If Lisa Pace could go back and tell her 17-year-old-self anything about life, it would be that skin cancer is avoidable. After turning to tanning beds as a way to transform her pale, freckled skin as a teenager, the now-44-year-old has had 86 skin cancer surgeries.
Now, she’s sharing her story in hopes that it will serve as a cautionary tale for other young girls who are believing the lie that there is beauty in being tan.
“Don’t get in that tanning bed. Wear sunscreen. Wear protective clothing. People are going to love you for what you look like on the inside, not on the outside.”
Lisa says she started tanning in high school because a friend had a tanning bed in her home. But the real “addiction” started when she got to college.
As a basketball player for Eastern Kentucky University in Richmond, Lisa was often filmed or photographed while on the court.
“I’ve always been self-conscious of being light skinned with freckles and red hair,” she explained, adding that her self-esteem only suffered more as a result of seeing herself in the media. So, she bought a tanning package at the local salon and suddenly, things changed.
“It was addictive,” she said. “People would say, ‘You look so good, you look tan,’ and it just encouraged me.” Lisa was tanning “every day, or every other day.”
Lisa’s first run-in with skin cancer came in 2000.
She was 24-years old and went in for a dermatology appointment. During this visit, the doctor biopsied several spots on her leg, and found them to be melanoma — the deadliest kind of skin cancer.
Despite the doctor’s urgency and concern for removing the melanoma right away, Lisa was less than worried.
“I blew it off for weeks,” she admitted. “They kept calling me and eventually, they said: ‘You need to get in here now.'”
When she finally had her first surgery, doctors removed melanomas from her upper and lower leg. She relied on crutches to walk while she recovered, but the scare wasn’t enough to keep her out of the tanning beds. Within a few months, she was back at it.
According to the American Academy of Dermatology, using an indoor tanning bed before the age of 35 increases melanoma risk by 59% (and that risk increases with more frequent use). Even just one visit to a tanning bad can increase a user’s risk of developing skin cancer.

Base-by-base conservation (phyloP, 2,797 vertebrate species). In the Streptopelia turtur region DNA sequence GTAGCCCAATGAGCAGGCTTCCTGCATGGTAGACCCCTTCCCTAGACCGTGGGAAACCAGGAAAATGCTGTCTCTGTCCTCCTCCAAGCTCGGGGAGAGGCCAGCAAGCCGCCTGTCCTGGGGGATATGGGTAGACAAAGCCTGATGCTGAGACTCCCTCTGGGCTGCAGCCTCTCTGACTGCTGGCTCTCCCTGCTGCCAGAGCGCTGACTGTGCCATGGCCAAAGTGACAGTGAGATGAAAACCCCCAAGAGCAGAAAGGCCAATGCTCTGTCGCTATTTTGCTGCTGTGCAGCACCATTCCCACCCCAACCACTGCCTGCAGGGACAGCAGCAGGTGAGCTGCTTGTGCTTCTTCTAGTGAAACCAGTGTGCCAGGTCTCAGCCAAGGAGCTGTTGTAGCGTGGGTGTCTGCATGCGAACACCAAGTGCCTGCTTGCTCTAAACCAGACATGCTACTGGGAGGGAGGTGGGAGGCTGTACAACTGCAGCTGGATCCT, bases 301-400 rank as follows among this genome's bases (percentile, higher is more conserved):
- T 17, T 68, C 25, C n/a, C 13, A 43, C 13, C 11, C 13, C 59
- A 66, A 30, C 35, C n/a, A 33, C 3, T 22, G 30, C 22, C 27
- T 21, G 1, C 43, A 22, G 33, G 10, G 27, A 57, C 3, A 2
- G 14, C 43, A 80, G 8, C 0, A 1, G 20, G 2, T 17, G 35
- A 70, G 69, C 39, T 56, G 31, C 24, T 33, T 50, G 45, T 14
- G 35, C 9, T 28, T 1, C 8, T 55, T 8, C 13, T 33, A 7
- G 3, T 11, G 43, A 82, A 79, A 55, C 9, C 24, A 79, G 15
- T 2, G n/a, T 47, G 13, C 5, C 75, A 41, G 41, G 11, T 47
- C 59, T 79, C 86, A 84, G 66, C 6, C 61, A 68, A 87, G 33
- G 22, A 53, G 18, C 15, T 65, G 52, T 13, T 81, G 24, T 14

Less than a year after her first surgery, Lisa had to have another skin cancer removed—this time from her face.
“It was gut wrenching and heartbreaking,” she said. “This whole time I had been worried about how I looked, and now I have a huge scar on my face.”
It was the wake up call Lisa needed to make a change. She knew it was time to start taking better care of her skin. And in order to avoid causing more damage, she gave up the tanning beds for good.
Unfortunately, those lifestyle changes didn’t make up for the damage she’d already done. By the time Lisa was in her mid-30’s, she had undergone 50 surgeries to remove cancer from places all over her body.
“By this point, I started finding the spots myself … I had a high success rate of spotting them, I’d get it right about eight out of 10 times,” Lisa said. “They were all over my arms, legs, back, chest, face and my nose.”
At one point, she was having a skin cancer surgery once every three months.
Today, at 44-years old, Lisa has had a total of 86 surgeries. She’s more intentional than ever before about taking care of her skin.
“Sunscreen is part of my daily routine, I won’t go outside without it,” she said, adding that she applies it all over her body as soon as she gets out of the shower, and reapplies it through out the day. Lisa says she doesn’t go anywhere without sunscreen these days, and always has a bottle in her car or purse.
She also limits her exposure to the sun in other ways like, wearing long sleeves and a hat when she’s outside, and being mindful of how much time she spends outdoors.
Lisa hopes her experiences will serve as a warning to young women about just how preventable skin cancer is. She also wants girls to know that being tan is not the answer to beauty.
“I would much rather be pale, white, covered in freckles than to have all of the scars that I have,” she says.